Proofreading Tips, Tactics & Techniques

Get Ready:


1. Start the easy way. Use your spell checker—remember, it will “OK” any word that is correctly spelled, whether or not it’s correctly used

2. Use the grammar checker. Make sure you understand what it’s trying to tell you.

3. Leave some time between inputting the material and proofreading it. Overnight is good. When possible, try to schedule proofreading when you’re fresh, and there are the fewest distractions.

Get Set:

4. Run out a hard copy. Proofreading a screen is tricky at best—especially when you’re working with more than a paragraph or two.

5. Give your eyes a break: Use a blank piece of paper just below each line you’re proofreading to make it easier for your eyes to stay focused on the correct line.

6. Following along the line word-by-word with your finger can also be a help in keeping your eye focused on one word at a time.


7. Read twice: first for content—does it make sense?

8. If it does, read it a second time, paying no attention to content, but focusing only on the basics: misspellings; factual errors (names, numbers); punctuation; grammatical correctness. If you’re still thinking about the content, you’ll likely miss this type of error.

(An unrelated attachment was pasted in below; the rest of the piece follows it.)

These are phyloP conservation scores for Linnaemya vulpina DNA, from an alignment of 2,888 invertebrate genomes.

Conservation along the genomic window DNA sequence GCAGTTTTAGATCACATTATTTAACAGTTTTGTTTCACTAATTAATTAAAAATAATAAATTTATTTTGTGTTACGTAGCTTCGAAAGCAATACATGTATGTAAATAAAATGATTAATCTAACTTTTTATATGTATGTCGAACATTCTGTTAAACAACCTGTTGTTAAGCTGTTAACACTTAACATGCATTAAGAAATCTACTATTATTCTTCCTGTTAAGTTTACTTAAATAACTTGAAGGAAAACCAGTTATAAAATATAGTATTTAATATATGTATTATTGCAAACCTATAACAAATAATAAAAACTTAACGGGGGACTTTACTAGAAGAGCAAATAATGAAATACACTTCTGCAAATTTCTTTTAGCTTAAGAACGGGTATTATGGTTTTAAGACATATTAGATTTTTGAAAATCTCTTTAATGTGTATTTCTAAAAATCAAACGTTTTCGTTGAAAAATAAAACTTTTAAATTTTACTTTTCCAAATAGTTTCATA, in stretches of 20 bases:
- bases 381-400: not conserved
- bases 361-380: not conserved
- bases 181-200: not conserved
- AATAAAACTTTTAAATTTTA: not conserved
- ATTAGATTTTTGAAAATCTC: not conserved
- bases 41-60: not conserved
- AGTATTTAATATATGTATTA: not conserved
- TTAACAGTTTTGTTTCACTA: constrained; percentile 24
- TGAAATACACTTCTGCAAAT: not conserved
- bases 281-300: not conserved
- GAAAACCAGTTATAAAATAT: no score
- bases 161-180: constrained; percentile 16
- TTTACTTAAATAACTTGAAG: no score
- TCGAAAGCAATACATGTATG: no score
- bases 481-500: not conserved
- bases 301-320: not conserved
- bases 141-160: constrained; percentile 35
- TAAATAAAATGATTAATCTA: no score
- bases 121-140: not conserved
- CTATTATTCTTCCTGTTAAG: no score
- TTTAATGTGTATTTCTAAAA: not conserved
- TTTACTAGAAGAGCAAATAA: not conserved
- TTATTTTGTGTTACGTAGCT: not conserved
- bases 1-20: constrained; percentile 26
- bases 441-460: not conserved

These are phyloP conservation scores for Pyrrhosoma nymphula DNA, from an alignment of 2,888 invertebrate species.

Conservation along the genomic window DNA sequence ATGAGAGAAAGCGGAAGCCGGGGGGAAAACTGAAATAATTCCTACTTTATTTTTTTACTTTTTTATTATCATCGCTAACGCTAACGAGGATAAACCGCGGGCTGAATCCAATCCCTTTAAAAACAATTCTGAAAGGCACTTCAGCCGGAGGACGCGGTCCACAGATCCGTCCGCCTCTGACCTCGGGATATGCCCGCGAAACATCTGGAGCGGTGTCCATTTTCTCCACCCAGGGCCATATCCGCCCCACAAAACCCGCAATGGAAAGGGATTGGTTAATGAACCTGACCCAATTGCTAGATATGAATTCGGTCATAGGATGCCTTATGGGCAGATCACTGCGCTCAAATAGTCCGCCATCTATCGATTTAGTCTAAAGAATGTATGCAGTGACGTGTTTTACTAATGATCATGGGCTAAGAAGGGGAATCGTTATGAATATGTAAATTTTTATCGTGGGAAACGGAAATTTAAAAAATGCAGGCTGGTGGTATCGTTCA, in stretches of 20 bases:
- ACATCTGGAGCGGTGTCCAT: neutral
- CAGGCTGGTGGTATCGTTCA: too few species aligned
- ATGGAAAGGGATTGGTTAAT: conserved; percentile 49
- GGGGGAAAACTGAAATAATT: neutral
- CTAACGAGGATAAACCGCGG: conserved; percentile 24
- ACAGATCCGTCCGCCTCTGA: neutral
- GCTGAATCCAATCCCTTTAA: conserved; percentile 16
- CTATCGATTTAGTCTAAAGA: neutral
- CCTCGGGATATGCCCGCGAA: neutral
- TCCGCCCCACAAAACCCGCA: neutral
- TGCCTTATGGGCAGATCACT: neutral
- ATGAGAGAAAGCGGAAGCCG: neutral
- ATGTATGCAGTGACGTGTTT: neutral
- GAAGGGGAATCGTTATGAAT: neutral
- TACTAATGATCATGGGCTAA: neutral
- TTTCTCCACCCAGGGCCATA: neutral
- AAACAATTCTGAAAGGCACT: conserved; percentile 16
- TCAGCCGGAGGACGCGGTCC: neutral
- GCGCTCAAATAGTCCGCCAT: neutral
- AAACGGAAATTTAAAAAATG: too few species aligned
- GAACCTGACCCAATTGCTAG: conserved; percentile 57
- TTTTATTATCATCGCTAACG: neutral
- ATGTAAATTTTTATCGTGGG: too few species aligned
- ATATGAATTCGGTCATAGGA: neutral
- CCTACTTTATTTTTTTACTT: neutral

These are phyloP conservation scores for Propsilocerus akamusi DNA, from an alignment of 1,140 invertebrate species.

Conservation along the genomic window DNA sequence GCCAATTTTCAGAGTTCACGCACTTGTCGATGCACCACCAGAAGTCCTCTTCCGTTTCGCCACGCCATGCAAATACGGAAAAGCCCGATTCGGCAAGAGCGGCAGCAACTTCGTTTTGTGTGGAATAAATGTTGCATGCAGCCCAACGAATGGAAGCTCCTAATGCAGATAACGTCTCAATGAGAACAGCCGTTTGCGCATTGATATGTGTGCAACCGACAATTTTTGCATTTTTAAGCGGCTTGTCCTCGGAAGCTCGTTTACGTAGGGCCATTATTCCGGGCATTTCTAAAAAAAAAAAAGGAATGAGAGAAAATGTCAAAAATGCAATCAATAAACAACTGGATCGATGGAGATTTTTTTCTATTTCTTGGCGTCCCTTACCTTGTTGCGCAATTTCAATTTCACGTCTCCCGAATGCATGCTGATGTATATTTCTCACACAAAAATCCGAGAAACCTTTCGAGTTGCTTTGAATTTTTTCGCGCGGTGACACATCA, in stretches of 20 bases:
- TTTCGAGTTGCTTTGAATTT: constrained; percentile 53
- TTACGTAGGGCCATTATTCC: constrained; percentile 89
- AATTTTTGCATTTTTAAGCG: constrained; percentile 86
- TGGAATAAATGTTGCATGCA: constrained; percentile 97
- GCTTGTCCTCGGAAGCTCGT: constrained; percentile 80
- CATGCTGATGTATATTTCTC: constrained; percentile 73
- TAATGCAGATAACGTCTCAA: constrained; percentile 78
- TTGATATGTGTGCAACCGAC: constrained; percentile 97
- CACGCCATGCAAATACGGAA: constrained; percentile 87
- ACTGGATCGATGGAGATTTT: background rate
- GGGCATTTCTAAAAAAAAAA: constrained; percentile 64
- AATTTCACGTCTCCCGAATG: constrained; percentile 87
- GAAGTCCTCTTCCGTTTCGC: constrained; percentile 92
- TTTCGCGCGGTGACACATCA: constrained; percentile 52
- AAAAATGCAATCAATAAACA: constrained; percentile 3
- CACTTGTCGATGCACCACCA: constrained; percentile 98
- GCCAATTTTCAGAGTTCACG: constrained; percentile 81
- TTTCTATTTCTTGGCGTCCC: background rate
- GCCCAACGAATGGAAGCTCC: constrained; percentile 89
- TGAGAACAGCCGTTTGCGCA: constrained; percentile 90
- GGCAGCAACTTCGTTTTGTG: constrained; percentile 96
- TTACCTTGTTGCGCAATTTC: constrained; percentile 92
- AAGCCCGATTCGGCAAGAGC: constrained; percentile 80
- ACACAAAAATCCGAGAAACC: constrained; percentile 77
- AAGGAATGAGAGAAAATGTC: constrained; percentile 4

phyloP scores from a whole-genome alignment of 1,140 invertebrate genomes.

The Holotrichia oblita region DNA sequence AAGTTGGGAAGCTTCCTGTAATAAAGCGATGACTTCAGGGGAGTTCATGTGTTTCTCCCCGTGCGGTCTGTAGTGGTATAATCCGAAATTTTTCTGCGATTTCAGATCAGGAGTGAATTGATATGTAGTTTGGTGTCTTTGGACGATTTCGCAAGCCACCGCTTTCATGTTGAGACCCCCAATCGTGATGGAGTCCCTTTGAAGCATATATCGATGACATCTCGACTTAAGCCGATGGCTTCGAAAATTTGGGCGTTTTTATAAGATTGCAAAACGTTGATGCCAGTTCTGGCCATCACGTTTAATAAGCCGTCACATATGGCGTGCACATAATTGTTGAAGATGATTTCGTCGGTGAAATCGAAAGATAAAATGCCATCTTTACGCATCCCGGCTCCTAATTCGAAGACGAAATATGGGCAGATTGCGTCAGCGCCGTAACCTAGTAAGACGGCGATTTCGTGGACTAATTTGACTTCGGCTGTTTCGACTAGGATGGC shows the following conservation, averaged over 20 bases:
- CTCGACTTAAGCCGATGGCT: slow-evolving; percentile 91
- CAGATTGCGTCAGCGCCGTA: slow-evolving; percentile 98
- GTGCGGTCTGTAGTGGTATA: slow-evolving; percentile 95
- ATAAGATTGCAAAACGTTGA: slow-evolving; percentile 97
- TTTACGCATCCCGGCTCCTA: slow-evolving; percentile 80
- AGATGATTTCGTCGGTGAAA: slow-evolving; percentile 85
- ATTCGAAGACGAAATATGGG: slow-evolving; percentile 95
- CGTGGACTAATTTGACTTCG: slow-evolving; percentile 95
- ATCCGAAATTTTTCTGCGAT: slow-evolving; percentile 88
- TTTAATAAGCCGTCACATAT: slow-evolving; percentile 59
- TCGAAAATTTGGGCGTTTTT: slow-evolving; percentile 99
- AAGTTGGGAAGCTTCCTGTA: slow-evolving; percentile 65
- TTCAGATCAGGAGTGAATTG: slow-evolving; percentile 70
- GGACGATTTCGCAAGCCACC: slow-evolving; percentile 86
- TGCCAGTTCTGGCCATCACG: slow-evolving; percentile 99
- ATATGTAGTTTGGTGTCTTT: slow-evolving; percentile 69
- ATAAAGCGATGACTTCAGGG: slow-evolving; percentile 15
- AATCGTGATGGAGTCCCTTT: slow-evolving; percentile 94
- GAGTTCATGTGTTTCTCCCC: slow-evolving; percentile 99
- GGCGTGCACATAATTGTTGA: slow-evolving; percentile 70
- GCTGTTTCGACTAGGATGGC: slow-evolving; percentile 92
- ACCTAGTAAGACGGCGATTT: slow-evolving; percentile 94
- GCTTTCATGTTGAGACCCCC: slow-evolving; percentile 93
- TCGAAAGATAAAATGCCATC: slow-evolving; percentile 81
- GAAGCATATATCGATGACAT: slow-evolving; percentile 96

9. Now, once again from the top—only backwards. When the words make no sense, it’s easier to find mistakes.

10. Pay attention to your hunches. If it doesn’t “look right,” it may not be. Check it.

11. Read it out loud. A good way to test punctuation and tone, as well as the basics.

12. When possible, have someone else look at it to give you an objective point of view.

Gail Tycer is a strategic business communication authority: professional speaker; writer, author, editor; coach, consultant, facilitator, and strategist. More free business writing tips from Gail Tycer are available here, and information about Gail’s Business Writing workshops is available here.

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© 2013 Gail Tycer •

Published in: on December 9, 2009 at 11:16 pm  Comments (1)  
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One CommentLeave a comment

  1. #11 Is brilliant, especially valuable for those who are strong auditory processors and ESL writers. We are using this technique in Qatar regularly!

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